Editorial: Another chapter for dysfunctional state government

Staff Writer
Mount Shasta Herald

Get back to work and show me the money.

We wish it were that simple.

But apparently Illinois Gov. Rod Blagojevich is optimistic that members of the General Assembly will see the light and approve the revenue-generating ideas he thinks will balance the state budget.

We don’t see how he can be hopeful given that many of the ideas — leasing the lottery, expanding gambling, etc. — have received little support in the House.

“They didn’t seem to have much support in May, and I don’t know that much has changed,” Madigan’s spokesman Steve Brown told The Associated Press.

It will be more difficult to pass those measures if the House returns to work Wednesday: It would take a three-fifths vote to pass anything.

The Senate is onboard with the governor and passed what the governor wants before its members left Springfield at the end of May.

The House, led by Speaker Mike Madigan, was responsible (“irresponsible,” the governor says) for sending Blagojevich a budget that had a $2 billion deficit. The message to the governor was “hey, you fix it, pal.”

The governor responded by threatening to make $1.5 billion in cuts. He’s clearly uncomfortable making those cuts because he’s already backed off reducing funds for rape-prevention centers, 4-H clubs and Amtrak.

What will get cut in their place if the House doesn’t do the governor’s bidding? Your guess is as good as ours.

There is a temptation to dismiss the Madigan-Blagojevich feud as petty politics, but that would be underestimating the damage that has and could be done.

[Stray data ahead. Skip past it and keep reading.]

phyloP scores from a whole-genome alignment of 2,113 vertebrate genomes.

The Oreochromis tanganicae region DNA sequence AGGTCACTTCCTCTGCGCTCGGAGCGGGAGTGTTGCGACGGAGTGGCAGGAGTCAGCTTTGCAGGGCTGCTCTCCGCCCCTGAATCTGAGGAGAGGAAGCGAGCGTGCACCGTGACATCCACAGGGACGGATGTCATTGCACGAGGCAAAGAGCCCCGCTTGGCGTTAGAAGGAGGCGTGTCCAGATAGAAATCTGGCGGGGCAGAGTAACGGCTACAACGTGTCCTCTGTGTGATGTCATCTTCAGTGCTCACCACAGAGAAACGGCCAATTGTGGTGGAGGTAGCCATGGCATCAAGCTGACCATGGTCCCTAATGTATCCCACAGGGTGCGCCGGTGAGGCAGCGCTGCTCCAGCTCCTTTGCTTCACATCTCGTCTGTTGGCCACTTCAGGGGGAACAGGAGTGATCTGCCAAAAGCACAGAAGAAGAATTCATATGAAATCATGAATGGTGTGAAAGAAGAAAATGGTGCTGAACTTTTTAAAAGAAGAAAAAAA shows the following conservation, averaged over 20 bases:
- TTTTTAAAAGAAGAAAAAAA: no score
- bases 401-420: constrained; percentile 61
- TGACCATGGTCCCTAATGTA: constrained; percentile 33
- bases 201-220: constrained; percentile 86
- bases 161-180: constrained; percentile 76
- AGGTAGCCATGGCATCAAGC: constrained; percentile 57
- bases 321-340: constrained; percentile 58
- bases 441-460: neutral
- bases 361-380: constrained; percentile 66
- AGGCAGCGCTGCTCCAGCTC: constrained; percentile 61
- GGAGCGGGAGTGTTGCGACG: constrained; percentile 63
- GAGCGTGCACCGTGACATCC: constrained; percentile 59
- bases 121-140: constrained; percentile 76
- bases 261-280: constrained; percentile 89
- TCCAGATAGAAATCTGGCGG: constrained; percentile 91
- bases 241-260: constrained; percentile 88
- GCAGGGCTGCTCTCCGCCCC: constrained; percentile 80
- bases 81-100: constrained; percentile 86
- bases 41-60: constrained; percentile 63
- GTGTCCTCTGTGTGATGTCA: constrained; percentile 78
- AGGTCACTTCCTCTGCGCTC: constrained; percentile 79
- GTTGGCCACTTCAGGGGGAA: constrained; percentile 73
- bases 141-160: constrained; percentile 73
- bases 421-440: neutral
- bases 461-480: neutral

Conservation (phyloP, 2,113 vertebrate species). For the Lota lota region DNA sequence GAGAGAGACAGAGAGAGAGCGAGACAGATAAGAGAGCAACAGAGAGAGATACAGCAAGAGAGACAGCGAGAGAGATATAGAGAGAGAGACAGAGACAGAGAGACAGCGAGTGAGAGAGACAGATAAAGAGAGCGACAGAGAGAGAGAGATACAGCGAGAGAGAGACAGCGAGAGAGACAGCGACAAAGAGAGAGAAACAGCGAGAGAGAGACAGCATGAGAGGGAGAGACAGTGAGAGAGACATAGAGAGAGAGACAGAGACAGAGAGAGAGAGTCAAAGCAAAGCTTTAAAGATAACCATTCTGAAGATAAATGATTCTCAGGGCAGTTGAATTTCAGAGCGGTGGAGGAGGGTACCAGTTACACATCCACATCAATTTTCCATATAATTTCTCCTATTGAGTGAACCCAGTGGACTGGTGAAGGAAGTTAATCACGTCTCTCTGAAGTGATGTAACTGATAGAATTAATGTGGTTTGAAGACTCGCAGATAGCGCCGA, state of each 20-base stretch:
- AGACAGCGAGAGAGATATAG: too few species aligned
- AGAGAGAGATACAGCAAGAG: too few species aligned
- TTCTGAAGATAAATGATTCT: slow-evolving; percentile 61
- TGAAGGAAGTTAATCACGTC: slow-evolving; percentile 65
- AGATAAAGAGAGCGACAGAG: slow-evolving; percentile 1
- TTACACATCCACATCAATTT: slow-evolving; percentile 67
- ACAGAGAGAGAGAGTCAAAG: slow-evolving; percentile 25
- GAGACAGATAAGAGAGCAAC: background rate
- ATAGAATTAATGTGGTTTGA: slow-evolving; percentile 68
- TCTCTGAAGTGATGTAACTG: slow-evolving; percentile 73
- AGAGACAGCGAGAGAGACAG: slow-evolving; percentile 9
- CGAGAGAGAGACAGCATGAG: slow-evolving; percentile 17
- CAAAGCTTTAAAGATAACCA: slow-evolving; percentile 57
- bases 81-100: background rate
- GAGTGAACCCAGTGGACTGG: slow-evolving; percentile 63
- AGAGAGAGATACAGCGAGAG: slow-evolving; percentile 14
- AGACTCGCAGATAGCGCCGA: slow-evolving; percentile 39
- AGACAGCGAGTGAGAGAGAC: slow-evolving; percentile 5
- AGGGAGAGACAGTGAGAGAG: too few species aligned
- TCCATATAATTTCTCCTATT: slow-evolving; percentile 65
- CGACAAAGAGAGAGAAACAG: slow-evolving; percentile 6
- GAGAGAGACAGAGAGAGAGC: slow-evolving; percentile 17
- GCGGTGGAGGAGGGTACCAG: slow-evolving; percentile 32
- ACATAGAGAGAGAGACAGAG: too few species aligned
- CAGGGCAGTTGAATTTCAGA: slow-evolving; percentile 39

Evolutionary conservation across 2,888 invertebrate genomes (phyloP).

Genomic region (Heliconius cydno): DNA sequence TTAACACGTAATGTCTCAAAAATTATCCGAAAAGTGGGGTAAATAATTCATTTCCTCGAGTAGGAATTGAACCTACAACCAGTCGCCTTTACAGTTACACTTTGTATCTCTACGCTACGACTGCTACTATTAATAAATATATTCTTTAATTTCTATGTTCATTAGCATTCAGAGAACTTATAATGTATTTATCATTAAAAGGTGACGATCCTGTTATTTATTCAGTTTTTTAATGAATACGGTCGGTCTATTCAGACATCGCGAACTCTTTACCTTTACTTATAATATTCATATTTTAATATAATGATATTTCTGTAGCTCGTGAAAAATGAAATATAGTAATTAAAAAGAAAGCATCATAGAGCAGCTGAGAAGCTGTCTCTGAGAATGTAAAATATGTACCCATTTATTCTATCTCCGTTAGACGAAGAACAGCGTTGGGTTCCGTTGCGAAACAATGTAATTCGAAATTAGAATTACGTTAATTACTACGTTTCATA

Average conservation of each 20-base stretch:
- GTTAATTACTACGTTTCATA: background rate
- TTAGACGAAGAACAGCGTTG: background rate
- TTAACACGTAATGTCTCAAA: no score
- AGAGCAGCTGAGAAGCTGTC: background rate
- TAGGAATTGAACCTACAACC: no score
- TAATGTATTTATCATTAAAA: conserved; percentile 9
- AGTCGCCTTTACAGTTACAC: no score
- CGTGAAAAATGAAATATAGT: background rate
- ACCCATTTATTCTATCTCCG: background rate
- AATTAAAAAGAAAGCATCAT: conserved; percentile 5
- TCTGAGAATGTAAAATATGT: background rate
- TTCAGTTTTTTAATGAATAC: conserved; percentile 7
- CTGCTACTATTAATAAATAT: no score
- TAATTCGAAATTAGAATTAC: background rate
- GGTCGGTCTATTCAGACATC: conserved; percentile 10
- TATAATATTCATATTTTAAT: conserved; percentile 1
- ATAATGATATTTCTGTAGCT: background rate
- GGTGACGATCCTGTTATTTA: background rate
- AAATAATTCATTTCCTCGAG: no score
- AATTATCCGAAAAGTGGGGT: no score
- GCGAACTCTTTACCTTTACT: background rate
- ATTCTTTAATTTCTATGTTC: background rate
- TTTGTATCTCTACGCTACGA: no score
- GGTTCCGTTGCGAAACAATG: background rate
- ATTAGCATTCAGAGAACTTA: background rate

A victim of the feud is a long-awaited capital construction program. There hasn’t been a capital plan since 1999 and there is more than $9 billion of federal money waiting to be matched for Illinois projects.

Madigan appears to have the upper hand. Nothing can happen, even if representatives return to Springfield, unless he says so.

An unintended consequence of a special session, for the governor, could be a call for impeachment.

Rep. Jack Franks of Woodstock issued a news release that said he would ask Madigan to create a committee to investigate whether there is enough evidence to proceed with articles of impeachment against the governor.

Did we mention all the key players are Democrats? There’s no party unity in Illinois. Republicans actually seem more willing to work with the governor than members of his own party.

A spokesman for House Minority Leader Tom Cross, R-Oswego, said Republicans would be happy to cooperate in a special session.

The state fiscal year began July 1 without a budget. It will be a couple of weeks before state workers start missing paychecks and health-care providers get even further behind in reimbursements.

It’s time for someone not only to get back to work, but to lead Illinois out of this mess. Any volunteers?

Rockford Register Star